The Election Commission of Pakistan (ECP) on Monday sought to defend the days-long delay in the issuance of results for the Feb. 8 general elections, citing various security and logistical challenges, and stressing on the importance of ensuring accuracy and protection of human lives.
Prior to the polls, the electoral had announced it would announce all results by 2 a.m. after polling ended at 5 p.m., adding even delayed results would be delivered no later than 10 a.m. on the day after elections. However, results continued to pour in until Monday, triggering allegations of rigging and manipulation that have attracted global calls for a probe through the country’s legal system.
In a statement addressing the criticism, the ECP said it had to reckon with several challenges before and during the electoral process, adding various steps were taken to address them. It said it had prioritized peaceful polling, security of polling staff, transportation of polling material and accurate compilation of election over speedy collation of results. It further maintained it would be “inappropriate” to put human lives at stake and cast doubts over the accuracy of election results for the sake of speedy results.
Referring to terror attacks in Balochistan and Khyber-Pakhtunkhwa ahead of the polls, the statement acknowledged that conducting elections was a “challenge.” It noted a risk of derailing the entire process by risking human lives to speed up the election process and, especially, the results.
Noting that suspension of mobile networks, lack of communication access, polling stations in far-flung areas, travel at night, harsh weather and snow, and sit-ins by political parties had caused difficulties in the transportation of election results, it said some areas of Balochistan had to use helicopters to transport polling staff and materials. Similarly, it said, the offices of five to six returning officers were set up in one place in many parts of the country.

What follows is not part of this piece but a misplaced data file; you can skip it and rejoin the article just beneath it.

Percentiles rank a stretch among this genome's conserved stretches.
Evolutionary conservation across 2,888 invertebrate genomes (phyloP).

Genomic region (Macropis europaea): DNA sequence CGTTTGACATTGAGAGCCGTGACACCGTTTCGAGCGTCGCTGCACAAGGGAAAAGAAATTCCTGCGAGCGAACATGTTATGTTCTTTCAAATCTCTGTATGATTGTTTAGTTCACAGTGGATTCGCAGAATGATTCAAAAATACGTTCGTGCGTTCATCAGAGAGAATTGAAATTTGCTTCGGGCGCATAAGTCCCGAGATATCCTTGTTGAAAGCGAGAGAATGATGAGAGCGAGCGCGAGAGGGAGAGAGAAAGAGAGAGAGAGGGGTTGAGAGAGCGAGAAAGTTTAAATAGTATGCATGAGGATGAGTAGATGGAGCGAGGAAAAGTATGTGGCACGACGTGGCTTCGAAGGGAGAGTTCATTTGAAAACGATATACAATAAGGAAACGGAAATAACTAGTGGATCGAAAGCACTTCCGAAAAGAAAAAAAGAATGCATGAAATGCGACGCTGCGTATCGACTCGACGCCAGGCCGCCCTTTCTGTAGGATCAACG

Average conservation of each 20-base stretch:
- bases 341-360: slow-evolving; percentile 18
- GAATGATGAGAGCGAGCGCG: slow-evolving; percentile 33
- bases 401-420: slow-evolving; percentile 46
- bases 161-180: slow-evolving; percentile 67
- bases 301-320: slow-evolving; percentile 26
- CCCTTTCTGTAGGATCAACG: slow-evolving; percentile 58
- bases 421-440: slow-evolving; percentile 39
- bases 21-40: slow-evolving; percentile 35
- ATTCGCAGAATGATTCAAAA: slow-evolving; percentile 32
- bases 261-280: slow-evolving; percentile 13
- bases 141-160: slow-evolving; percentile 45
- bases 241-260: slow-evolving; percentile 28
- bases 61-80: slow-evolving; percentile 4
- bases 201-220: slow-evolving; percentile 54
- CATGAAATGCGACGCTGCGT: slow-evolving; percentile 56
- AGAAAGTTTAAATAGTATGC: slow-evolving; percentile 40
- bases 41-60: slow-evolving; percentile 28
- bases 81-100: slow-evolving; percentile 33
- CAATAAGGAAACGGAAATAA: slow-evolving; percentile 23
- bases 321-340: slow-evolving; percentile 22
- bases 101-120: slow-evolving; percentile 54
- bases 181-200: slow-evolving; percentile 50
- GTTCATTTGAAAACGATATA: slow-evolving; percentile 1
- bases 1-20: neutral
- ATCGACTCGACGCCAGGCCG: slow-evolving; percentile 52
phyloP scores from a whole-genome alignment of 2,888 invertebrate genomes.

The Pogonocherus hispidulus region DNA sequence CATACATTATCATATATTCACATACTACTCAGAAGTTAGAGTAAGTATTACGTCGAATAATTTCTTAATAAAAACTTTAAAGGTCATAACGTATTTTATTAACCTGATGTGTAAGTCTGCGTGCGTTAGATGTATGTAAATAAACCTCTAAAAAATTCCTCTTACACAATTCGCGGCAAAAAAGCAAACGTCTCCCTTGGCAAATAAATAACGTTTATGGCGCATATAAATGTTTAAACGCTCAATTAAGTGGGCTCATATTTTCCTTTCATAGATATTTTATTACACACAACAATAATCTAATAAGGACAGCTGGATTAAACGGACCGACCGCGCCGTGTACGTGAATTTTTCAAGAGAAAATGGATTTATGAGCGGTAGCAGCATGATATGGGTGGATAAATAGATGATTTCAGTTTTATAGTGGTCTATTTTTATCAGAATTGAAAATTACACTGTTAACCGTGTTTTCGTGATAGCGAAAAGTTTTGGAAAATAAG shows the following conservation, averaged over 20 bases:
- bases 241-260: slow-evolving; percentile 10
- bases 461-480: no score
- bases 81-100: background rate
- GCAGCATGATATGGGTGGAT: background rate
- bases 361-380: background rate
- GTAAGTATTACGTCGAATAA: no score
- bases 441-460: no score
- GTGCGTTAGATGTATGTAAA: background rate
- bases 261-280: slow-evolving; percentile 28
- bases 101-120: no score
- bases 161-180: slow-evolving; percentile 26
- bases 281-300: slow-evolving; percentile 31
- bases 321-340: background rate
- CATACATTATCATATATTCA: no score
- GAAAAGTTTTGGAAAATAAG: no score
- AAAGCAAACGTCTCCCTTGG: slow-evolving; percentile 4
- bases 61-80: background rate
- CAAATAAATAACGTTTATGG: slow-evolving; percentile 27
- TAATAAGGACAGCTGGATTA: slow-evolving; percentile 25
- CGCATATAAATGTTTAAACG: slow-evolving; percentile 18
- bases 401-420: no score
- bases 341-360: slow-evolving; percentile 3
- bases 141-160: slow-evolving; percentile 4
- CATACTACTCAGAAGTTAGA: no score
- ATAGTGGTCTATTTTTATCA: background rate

After the polling, read the statement, crowds gathered outside offices, making it difficult for the staff to submit the polling material for counting, which further delayed the final compilation. It noted that even in areas where election results were delayed, there was a mixed polling trend, showing no single party benefited or lost.
On the Election Management System (EMS), which has come under much criticism, the ECP said its sole function was prepare and edit results electronically submitted by presiding officers to returning officers. Subsequently, the returning officers would prepare the provisional Form-47 result. Section 90 of the Elections Act, 2017, it said required presiding officers to reach the offices of returning officers in person. The EMS installed in RO offices, it claimed, was not dependent on internet connectivity and worked satisfactorily. However, it added, an EMS mobile app installed in the mobile phones of the presiding officers required cellular connectivity to share Form-45s, which was not functional.
“It is important to mention that in the 2018 general elections, the first result was received at 4 a.m. while in 2024, the first result was received at 2 a.m.,” it said, adding results were completed in three days in 2018, while they were completed in one-and-a-half days on most constituencies in 2024.
Rejecting allegations of widespread rigging except for a few constituencies where “isolated incidents” of malpractice took place, the ECP said candidates had the option of various forums to seek resolution of their complaints. Additionally, it said, four counters were set up at the ECP Secretariat in Islamabad for litigants to file complaints over alleged rigging.